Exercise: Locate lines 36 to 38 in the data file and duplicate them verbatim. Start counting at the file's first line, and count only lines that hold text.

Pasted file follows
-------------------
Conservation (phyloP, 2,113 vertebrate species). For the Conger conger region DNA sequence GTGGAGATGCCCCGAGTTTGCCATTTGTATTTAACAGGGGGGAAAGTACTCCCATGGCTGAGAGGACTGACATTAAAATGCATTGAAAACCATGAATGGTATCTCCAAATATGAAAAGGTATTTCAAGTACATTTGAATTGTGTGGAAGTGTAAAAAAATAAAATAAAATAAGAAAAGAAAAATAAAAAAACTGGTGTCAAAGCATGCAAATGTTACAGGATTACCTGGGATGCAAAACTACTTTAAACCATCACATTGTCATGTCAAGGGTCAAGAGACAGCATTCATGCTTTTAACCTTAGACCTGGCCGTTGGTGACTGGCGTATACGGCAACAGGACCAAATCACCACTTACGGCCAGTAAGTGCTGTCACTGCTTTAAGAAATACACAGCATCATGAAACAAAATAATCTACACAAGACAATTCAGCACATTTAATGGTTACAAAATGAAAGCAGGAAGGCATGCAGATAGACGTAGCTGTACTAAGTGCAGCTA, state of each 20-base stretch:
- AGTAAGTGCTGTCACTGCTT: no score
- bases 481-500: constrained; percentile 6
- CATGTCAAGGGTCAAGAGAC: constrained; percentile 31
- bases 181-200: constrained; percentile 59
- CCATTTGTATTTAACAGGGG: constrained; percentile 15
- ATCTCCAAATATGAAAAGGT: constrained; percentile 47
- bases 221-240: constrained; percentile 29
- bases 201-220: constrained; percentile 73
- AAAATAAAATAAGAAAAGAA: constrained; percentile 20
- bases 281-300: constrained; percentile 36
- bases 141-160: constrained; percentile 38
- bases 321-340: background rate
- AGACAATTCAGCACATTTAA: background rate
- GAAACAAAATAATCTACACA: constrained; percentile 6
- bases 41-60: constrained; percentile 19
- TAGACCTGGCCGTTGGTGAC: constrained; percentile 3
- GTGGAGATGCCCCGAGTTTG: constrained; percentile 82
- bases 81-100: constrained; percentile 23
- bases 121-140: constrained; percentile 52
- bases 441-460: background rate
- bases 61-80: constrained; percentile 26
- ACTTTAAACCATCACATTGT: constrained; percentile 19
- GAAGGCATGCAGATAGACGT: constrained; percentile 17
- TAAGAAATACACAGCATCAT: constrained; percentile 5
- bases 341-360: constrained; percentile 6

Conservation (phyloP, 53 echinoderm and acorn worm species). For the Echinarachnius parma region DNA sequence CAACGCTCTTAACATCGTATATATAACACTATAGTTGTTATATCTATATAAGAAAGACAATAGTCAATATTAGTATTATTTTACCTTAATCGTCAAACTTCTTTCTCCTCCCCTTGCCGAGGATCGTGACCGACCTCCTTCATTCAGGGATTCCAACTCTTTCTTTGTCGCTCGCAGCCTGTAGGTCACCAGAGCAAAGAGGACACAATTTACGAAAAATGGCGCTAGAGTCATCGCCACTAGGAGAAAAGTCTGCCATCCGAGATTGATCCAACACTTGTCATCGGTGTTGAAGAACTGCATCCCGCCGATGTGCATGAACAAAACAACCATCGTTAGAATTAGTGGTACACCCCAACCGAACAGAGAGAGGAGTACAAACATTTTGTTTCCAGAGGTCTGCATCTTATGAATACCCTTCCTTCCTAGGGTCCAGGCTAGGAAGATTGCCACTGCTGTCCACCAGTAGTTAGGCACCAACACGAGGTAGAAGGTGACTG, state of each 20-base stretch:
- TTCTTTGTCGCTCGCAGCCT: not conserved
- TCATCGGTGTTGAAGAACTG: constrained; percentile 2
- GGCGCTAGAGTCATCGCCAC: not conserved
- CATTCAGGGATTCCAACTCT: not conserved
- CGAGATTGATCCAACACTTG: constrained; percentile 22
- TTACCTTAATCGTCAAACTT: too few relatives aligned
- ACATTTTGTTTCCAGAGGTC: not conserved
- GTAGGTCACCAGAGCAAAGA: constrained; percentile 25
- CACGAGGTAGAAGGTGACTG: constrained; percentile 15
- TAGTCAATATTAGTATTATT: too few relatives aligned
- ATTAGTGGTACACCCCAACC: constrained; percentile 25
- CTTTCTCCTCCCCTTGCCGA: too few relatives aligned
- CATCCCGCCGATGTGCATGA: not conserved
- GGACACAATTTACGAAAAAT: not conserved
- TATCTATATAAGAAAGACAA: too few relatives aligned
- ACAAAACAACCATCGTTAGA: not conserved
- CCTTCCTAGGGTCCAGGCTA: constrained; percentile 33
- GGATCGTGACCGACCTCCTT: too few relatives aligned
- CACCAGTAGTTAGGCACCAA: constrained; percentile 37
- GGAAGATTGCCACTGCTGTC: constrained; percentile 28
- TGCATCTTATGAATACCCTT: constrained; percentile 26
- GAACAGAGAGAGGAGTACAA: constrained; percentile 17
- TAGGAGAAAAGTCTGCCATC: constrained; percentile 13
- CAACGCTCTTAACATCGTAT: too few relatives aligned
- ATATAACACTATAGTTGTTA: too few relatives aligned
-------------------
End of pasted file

- CACGAGGTAGAAGGTGACTG: constrained; percentile 15
- TAGTCAATATTAGTATTATT: too few relatives aligned
- ATTAGTGGTACACCCCAACC: constrained; percentile 25